Underrated and Underappreciated Part III: The Mids and The Pipes

In order to compose scores for the mid-section you should know a thing or two about the pipes--it is a pipe band after all. Everything starts with the notes of the pipe scale.  Bagpipes play a simple scale of nine notes.  These notes form what music theorists call "mixolydian mode".  Anyone with a music theory background knows that "mixolydian mode" is a major scale with a flat 7th.  Even though there is no key signature in bagpipe music, both the "C" and "F" notes are sharp (a semi-tone higher in pitch than they appear in the written music).  The bagpipe scale looks like this:
 

 

Pipe tunes use select notes from this scale to form "keys" which define the overall tonality of each tune.  There are four main "keys" used in piping music: "A Major", "A Minor", "D Major" and "B Minor".  Let's begin with the most common of all pipe "keys":  A Major.  The first part of the well known march "Wings" is written in "A Major".  If a tune is "written in A" it uses certain notes of the pipe scale more often than others to give it that tonality.



Tunes "in A" use the notes "low A", "C", "E", and "high A" more often than the other notes of the scale.  These notes form the "A Major" chord that defines the key.  Notice the total note count on the chart below for the first part of "Wings".  The "A", "C" and "E" notes appear 29 times contrasted with the other four ("B", "D", "F" and "G") that appear only 20 times.


In any musical key, the two most important notes are the first and fifth note of the scale, known to musical theorists as the "tonic" and "dominant".  The tonic note in the key of A is "A" and the dominant note is "E".  Therefore, a tenor drummer's most logical note choices for this key are "A" and "E".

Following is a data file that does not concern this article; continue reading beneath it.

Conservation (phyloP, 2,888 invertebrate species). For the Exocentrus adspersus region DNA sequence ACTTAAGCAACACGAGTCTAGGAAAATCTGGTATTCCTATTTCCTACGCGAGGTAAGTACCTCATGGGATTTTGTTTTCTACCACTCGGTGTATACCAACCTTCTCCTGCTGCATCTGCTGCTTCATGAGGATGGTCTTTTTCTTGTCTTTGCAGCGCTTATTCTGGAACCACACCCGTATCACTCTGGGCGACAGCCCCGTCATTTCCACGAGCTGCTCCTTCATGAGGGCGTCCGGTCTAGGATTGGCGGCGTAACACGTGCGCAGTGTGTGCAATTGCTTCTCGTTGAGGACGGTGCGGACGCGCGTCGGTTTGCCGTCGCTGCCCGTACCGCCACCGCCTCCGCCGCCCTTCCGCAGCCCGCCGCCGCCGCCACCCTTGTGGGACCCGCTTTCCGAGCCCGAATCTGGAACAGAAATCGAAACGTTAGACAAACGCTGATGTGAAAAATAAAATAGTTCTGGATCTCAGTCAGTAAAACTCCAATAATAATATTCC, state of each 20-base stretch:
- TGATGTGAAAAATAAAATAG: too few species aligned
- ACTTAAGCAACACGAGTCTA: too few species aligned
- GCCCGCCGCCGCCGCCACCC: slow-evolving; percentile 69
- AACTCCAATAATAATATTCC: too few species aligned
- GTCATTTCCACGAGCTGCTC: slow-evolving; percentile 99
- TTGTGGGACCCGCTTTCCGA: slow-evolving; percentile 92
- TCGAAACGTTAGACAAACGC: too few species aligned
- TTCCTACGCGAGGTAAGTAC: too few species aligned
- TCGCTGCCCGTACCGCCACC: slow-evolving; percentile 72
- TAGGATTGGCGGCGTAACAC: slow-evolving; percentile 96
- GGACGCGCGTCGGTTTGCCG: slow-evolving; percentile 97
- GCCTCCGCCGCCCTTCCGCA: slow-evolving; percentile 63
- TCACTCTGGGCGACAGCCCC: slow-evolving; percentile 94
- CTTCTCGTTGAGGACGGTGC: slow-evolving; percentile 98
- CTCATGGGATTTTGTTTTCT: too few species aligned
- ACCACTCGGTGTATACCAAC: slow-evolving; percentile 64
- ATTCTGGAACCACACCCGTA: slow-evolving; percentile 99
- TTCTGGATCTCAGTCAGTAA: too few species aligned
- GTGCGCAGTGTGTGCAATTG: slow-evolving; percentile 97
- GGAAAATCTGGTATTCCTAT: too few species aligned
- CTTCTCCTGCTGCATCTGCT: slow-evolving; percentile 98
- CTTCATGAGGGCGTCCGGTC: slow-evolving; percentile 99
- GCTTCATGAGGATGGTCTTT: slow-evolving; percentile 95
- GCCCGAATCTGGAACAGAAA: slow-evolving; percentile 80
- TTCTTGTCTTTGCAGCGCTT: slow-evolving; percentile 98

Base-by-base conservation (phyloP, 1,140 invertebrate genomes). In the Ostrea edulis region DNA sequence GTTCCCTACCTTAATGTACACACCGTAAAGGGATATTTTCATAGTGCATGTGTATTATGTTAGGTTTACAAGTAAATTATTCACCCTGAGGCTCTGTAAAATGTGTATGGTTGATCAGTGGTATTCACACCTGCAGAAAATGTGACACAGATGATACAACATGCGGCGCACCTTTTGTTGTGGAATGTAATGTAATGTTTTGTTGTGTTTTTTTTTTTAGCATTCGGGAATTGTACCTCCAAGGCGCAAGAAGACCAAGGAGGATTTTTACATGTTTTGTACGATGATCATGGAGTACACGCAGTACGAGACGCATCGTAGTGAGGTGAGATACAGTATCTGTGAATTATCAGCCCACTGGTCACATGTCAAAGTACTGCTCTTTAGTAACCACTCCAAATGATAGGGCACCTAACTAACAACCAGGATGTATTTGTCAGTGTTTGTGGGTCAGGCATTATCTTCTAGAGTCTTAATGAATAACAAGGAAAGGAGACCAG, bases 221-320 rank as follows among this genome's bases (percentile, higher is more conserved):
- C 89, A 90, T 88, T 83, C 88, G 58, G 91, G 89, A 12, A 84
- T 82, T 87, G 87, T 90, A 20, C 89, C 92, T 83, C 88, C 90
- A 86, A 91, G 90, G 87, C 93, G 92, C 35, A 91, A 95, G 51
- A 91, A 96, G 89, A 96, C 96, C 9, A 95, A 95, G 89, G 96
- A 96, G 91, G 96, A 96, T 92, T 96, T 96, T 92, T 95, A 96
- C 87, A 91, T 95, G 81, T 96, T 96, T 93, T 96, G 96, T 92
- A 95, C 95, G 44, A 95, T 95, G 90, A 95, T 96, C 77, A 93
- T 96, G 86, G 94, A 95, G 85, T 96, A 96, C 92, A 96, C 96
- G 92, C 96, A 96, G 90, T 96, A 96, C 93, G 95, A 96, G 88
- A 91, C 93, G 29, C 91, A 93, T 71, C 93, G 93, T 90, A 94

The next example involves the key of "A Minor".  The tell tale sign that a tune is written in "A Minor" is the absence of the note "C". Another characteristic of "A Minor" tunes is the prevalence of "G" and "D" notes.  In the first part of "The Haughs of Cromdale" there is not one "C" note and there are lots of "G" and "D" notes.  Also notice the large number of "A's" and "E's" which define the "A Minor" tonality.


In the chart below, the note count reinforces the fact that "The Haughs of Cromdale" is written in "A Minor".  The tonic note "A" and the dominant note "E" make up over half of the total notes of the tune with "G's" and "D's" accounting for most of the rest.  Tenor drummers should choose the notes "A" and "E" for this key as well but, if you have the drums available, you may also want to add some "G's" and "D's" for more voicing options.


Join us again next week for an introduction to the keys of "D Major" and "B Minor".  Until then, happy drumming!

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